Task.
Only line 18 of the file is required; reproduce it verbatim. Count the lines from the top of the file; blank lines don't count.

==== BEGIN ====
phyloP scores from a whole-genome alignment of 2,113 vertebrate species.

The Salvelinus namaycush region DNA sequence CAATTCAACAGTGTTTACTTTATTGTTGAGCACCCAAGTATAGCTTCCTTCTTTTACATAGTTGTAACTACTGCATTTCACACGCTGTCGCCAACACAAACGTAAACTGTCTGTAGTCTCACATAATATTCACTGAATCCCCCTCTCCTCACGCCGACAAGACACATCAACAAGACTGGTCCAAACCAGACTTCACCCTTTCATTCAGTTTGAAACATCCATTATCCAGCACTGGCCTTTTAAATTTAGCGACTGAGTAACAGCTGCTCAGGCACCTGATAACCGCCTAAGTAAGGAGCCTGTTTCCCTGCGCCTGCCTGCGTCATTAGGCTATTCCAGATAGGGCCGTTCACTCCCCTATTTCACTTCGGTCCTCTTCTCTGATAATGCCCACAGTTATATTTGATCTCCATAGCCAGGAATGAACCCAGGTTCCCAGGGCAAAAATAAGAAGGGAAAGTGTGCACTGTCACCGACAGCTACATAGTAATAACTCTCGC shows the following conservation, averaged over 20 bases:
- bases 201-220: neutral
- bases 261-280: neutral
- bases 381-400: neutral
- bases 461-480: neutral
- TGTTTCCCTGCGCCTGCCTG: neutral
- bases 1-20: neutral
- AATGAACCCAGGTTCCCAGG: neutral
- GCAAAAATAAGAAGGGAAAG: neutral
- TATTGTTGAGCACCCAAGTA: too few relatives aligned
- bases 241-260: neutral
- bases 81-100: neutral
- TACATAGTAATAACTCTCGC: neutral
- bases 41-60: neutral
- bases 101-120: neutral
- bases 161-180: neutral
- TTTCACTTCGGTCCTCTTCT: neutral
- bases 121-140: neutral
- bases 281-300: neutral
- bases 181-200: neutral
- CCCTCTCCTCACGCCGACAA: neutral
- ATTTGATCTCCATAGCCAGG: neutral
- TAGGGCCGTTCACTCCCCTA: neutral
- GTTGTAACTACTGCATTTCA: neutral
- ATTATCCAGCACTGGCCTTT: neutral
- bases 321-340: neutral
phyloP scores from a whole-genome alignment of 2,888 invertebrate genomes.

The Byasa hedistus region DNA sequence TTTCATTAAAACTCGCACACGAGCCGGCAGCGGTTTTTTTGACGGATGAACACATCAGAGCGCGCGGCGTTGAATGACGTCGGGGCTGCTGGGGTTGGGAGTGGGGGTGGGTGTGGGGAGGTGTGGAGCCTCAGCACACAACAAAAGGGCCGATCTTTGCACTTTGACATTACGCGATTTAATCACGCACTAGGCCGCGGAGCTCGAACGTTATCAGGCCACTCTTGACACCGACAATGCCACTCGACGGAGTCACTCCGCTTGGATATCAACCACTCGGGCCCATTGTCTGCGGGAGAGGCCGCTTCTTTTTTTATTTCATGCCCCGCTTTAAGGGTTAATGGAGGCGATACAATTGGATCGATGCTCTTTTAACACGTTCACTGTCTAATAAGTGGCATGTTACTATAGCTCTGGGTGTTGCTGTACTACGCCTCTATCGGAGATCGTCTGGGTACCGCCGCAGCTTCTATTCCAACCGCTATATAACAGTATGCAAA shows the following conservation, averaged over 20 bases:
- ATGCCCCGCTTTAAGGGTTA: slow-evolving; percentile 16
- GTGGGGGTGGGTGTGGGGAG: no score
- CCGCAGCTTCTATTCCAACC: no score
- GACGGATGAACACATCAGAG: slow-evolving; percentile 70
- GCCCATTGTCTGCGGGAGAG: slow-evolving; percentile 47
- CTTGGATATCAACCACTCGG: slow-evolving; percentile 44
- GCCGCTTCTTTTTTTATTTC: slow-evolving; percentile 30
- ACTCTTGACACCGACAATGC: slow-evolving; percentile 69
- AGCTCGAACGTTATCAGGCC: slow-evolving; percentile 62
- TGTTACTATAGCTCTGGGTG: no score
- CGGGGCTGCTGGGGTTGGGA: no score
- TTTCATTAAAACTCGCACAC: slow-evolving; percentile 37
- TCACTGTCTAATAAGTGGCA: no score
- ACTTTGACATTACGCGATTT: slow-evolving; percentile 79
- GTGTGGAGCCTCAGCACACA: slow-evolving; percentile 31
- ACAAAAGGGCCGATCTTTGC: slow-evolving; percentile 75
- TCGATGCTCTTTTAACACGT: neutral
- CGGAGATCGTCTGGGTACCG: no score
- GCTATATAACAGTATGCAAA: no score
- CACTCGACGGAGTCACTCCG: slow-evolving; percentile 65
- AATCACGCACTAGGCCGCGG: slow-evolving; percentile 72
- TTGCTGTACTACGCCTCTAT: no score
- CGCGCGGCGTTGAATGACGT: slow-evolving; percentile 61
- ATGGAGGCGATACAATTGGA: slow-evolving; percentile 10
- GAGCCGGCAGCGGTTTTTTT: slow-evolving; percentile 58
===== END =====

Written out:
- TTTCACTTCGGTCCTCTTCT: neutral